If you were hanging out at a gay bar on a Saturday night in 1986, you’d want to be sure you had a good seat before the clock rolled over to 9 pm. That’s when the music would stop, everyone would shut up, and all eyes would turn to the TV monitors so everyone could watch The Golden Girls.

Premiering in the mid-80s, The Golden Girls was an unlikely hit — and a lucky accident. Though we know it now as a beloved TV classic, it wasn’t even supposed to be a real show at first. Proposed as a joke at NBC, it only came to life thanks to an executive who realized the concept was so crazy it just might work; and also a groundbreaking, boundary-pushing producer.

On paper, the concept seems like it could never catch a mainstream audience: Four ladies of advanced age, sharing a house in Miami and lusting after men? Forget it. And yet it was an instant hit, particularly with gay audiences. So how did a show that was never supposed to be wind up becoming NBC’s #1 hit, and why does it remain a near-universal cultural touchstone even for young queer viewers who hadn’t yet been born when it originally aired?

The Golden Girls began its life as a casual joke in the middle of an incredibly boring network promo in September of 1984. NBC aired an hourlong special to promote its upcoming season, and someone had the goofy idea of promoting the new show Miami Vice by having the two elderly-lady stars of Night Court and Remmington Steele come out on stage to banter about retirement activities while lusting after the hunky Vice stars. “This isn’t Miami Nice,” Doris Roberts jokes.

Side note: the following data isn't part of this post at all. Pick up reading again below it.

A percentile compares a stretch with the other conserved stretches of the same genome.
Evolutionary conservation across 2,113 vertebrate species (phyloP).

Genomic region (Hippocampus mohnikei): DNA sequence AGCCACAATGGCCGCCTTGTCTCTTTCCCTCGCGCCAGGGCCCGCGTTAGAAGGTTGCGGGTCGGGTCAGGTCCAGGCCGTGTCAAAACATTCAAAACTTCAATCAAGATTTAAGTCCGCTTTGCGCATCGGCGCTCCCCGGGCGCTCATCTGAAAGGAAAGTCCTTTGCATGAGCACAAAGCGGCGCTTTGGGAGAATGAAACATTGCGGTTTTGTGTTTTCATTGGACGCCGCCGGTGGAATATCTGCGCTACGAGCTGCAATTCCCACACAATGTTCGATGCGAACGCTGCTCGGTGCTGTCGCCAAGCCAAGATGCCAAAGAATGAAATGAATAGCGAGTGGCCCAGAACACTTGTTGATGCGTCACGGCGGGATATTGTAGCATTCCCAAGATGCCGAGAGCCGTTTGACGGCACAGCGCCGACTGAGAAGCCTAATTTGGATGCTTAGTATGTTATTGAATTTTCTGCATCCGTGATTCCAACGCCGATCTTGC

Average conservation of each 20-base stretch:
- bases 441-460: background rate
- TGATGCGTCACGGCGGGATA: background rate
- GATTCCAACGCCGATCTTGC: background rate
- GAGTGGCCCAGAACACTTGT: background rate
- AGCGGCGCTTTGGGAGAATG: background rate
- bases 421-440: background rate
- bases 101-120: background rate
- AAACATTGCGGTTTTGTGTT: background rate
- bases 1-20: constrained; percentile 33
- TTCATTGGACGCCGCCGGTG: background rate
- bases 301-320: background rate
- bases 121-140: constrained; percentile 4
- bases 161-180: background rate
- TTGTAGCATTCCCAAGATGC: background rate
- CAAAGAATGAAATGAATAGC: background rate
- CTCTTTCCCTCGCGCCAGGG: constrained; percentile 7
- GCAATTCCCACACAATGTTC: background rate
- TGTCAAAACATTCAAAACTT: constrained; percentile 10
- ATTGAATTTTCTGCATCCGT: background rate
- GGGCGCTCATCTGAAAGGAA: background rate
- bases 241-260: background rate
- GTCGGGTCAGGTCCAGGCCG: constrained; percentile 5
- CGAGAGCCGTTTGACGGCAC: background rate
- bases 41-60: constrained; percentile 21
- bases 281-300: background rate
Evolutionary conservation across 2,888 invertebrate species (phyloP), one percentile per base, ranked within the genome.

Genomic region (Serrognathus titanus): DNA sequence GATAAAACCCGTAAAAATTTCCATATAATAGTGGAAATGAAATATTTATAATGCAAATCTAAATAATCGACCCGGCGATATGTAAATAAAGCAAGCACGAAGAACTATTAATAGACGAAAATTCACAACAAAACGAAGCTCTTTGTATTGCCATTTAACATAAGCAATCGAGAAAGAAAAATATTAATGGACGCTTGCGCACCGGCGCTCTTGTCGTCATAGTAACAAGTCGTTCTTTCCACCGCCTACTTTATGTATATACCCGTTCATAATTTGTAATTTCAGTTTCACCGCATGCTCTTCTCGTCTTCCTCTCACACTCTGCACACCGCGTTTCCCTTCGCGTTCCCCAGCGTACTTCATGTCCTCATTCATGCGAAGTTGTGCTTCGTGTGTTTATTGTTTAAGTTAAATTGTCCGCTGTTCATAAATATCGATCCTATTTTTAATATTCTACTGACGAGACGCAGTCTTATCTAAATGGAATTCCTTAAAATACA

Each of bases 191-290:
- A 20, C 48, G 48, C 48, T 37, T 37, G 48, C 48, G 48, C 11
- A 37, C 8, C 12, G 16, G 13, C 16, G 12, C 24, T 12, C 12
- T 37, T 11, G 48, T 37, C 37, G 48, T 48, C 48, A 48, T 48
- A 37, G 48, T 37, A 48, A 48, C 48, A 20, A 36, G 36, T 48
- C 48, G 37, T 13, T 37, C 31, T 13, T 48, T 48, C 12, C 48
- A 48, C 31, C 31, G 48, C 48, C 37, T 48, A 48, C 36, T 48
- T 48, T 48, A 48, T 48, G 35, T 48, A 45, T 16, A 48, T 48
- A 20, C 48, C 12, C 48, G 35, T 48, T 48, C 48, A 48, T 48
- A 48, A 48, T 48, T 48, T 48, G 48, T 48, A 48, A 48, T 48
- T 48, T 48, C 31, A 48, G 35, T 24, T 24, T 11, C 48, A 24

Out in the audience, NBC executives noticed that there was something magic about putting a spotlight on two seasoned actresses — a character type generally relegated to a side-character on TV. As it happened, network head Brandon Tartikoff had been looking for a way to adapt the classic rom-com How to Marry a Millionaire into a TV show, and he realized that making the characters elderly might just be the way to do it.

But at that point, there wasn’t much more to the concept than that — until NBC brought in producer Susan Harris to develop the idea (and to find a better title than the proposed “Ladies Day”).

Harris had a history of taking big bold swings with shows like Soap, which featured the first regular gay character on a successful US sitcom (played by Billy Crystal). But she’d also just had a string of flops, with unmemorable shows like I’m a Big Girl Now with Martin Short, and Hail to the Chief (which also featured a recurring gay character). The success of the show — which Harris renamed to The Golden Girls — would depend largely on casting.

Harris couldn’t have been more fortunate with the talent she gathered, as documented in the book Golden Girls Forever. First there was Estelle Getty, who’d struggled as an actress her entire life until just a few years earlier, when she was a hit in Harvey Fierstein’s Torch Song Trilogy. Getty was visiting LA for just a few weeks when she lucked out with an audition for the show.